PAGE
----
Astronaut and author of children’s books visits Cosmosphere

On Tuesday, December 6, Kansas students will have the opportunity to meet Commander John B. Herrington, Chickasaw, at the Cosmosphere. Commander Herrington is a former NASA astronaut and author of children’s books who comes to Hutch to educate young space enthusiasts.

At 10 a.m., Herrington will teach students from districts in Cosmosphere’s LaunchLearning program about the process of naming stars and planets, and how names can express culture. At 1:30 PM, Herrington sits down with 3rd grade LaunchLearning students for a very special story where he combines culture, space, and education into one wholesome experience. He will read from his own book for young children, “Mission to Space”, published by Chickasaw Press.

“Mission to Space was written to give children a photographic glimpse into my childhood and my journey to the International Space Station. I often share stories about some images in the book that are not described in the story. I hope children can see themselves on the journey and recognize that their dreams can come true if they believe in the possibilities and trust people in their lives who encourage them to follow their dreams. The book also provides English-to-Chickasaw vocabulary that matches the words in the text, Herrington said.

Herrington and Cosmosphere staff will also submit a video entry for an International Astronomical Union contest to name a star and planet significant to Chickasaw culture. Herrington is from a federally recognized tribe known as the Chickasaw Nation.

Twenty years ago, Herrington launched aboard STS-113, the sixteenth space shuttle mission to the International Space Station. This mission made him the first native NASA astronaut to fly to space.

“We are excited about this program because it really offers a unique opportunity. Every few years, the International Astronomical Union, or IAU, gives people around the world the opportunity to name exoplanets and their host stars, and submitting a naming proposal is one of the objectives of our event,” said Nicholas Atanasio, Cosmosphere’s LaunchLearning Project Leader.”Exoplanets are endlessly fascinating, and by participating in the naming contest we can give young people who come to the event the opportunity to learn more about exoplanets and the potential for other worlds and perhaps even life beyond our own solar system.”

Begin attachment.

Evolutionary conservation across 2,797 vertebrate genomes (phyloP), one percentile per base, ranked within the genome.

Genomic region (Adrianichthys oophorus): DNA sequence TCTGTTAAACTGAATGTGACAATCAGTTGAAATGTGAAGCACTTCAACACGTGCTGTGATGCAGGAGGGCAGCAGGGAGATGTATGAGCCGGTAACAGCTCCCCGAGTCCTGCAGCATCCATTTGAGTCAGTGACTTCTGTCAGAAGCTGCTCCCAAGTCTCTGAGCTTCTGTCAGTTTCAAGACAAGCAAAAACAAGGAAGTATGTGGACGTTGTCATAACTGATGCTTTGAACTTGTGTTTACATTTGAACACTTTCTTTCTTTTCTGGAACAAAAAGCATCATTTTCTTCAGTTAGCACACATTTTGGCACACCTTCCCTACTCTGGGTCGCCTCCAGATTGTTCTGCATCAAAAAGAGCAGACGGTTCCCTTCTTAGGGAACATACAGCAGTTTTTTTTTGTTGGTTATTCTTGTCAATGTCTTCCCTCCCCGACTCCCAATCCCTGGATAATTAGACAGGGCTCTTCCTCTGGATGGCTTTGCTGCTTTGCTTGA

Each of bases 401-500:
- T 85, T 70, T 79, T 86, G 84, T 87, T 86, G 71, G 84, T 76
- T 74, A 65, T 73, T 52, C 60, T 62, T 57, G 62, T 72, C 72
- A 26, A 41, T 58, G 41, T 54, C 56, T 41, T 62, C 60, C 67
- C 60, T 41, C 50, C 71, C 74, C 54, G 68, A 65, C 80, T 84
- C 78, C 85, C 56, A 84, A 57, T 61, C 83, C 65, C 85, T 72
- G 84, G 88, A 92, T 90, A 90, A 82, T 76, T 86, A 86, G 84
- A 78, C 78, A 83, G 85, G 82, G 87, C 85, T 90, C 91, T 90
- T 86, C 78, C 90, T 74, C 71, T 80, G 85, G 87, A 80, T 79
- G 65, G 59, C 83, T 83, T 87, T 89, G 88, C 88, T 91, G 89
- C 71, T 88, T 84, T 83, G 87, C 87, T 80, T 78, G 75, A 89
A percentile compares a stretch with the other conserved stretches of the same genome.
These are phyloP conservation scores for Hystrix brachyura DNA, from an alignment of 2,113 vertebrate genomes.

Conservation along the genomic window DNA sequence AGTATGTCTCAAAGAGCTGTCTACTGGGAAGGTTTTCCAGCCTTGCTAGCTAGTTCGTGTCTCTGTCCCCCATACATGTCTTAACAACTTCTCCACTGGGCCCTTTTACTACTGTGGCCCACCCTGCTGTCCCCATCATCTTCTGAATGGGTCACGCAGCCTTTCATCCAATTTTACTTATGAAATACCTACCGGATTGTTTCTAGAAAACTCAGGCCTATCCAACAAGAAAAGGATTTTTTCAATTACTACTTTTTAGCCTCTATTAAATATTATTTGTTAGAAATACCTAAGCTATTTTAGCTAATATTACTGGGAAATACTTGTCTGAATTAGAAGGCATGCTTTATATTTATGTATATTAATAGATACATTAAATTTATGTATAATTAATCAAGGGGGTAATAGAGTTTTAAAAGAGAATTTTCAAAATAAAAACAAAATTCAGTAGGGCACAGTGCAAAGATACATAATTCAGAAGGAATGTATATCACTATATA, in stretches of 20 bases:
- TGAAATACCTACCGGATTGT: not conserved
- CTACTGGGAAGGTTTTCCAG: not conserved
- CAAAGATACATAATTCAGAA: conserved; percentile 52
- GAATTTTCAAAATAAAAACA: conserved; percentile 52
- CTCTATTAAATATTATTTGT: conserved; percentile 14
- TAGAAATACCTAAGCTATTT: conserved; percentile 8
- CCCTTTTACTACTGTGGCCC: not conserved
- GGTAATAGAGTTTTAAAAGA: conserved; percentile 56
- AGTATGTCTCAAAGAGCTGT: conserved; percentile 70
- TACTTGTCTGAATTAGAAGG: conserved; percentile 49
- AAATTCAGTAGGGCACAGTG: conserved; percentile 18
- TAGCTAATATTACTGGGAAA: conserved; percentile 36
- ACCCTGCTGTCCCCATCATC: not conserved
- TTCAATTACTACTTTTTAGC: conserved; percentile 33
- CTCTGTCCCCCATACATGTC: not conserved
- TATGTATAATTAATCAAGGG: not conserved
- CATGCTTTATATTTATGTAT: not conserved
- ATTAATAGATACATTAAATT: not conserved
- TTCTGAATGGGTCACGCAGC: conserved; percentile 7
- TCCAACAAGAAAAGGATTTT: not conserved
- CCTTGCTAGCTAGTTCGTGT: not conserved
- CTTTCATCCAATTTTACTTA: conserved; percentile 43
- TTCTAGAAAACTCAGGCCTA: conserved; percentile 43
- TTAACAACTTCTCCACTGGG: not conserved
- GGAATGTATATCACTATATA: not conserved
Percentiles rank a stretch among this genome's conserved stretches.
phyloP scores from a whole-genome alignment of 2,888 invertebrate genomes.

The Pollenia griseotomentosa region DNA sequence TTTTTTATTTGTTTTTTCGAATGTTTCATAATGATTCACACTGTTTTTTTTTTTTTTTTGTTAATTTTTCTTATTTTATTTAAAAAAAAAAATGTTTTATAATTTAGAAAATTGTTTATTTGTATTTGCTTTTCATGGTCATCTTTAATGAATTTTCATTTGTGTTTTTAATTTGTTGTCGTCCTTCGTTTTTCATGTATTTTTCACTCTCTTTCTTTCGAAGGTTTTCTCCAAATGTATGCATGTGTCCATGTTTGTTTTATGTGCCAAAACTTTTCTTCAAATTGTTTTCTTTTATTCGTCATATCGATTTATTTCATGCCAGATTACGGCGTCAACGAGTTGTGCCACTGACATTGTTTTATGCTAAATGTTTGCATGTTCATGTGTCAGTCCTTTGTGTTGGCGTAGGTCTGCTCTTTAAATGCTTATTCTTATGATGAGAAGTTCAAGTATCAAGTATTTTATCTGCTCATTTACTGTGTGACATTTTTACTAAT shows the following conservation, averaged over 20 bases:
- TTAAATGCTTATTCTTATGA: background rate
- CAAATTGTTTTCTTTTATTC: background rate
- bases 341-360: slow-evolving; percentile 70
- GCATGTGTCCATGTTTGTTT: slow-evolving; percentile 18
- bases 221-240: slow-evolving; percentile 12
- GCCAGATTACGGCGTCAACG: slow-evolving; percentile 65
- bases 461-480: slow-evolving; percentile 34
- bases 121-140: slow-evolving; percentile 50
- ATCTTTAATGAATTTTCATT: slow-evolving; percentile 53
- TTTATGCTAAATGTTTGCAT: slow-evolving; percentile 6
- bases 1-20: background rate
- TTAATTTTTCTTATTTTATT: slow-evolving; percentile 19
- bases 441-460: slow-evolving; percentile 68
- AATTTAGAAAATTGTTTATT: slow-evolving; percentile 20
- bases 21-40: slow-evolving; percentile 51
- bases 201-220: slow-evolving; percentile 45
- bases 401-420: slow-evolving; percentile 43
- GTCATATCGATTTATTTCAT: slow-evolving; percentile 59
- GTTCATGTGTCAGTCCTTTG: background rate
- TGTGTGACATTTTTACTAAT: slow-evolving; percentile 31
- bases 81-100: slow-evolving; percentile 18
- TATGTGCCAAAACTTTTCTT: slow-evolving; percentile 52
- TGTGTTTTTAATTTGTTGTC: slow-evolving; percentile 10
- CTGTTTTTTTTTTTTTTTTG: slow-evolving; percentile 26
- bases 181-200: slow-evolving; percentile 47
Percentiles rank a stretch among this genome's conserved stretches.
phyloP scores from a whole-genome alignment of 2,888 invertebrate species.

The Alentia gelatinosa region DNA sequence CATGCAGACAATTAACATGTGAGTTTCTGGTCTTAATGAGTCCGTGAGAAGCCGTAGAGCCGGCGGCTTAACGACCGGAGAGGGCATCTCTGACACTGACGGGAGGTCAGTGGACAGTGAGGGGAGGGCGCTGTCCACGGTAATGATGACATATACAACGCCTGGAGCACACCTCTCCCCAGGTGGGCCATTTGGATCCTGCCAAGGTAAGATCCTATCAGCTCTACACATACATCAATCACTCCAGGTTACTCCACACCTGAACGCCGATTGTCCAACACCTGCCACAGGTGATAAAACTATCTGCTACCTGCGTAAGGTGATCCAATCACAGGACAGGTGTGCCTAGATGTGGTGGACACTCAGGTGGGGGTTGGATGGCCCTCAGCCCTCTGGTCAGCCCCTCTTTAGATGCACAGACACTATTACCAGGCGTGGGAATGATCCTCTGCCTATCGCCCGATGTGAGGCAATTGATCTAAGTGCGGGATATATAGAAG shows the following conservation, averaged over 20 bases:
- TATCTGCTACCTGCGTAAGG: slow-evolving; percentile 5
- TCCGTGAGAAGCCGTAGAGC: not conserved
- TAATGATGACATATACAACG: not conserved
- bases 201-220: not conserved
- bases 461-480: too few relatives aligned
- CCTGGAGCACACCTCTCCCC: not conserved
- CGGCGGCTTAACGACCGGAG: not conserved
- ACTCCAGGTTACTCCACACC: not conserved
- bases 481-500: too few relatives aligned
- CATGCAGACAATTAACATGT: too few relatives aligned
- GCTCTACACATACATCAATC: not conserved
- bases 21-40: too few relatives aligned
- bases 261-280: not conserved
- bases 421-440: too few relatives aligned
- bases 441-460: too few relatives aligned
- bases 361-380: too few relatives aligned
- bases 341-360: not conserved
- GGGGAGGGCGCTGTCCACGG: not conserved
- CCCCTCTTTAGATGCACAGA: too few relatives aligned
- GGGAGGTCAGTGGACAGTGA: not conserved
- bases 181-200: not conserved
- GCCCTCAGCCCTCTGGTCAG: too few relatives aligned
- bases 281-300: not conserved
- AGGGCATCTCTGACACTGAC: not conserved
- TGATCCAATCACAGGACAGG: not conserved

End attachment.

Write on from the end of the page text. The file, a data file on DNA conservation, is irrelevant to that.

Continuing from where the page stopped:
Children don’t meet an astronaut every day. It’s not uncommon to hear a child say, “When I grow up, I want to be an astronaut!”

Herrington’s experiences and teachings help children realize the capacity of their dreams and prove that such aspirations are possible with the right application of courage and knowledge.

“I hope that my achievements in the astronaut corps are a motivation for Indigenous children to achieve something they can only dream of. Whether that be an astronaut, engineer or scientist. Dreams come true, but it takes positive mentors, motivation and dedication to reach a goal,” said Herrington.

Commander Herrington will sign copies of his book “Mission to Space”, which will be available for purchase in the Cosmosphere gift shop. His book reading will be streamed live so that LaunchLearning and non-LaunchLearning classrooms can watch his story time.

Already an exciting and adventurous experience, the Cosmosphere will now provide an unforgettable experience as children participate in Herrington’s classes. Whether studying rocketry up close or watching out-of-the-ordinary documentaries at the Carey Digital Dome Theater, one of Hutchinson’s greatest attractions brings joy to children and their families and creates pathways to the dreams children seek.

Leave a Comment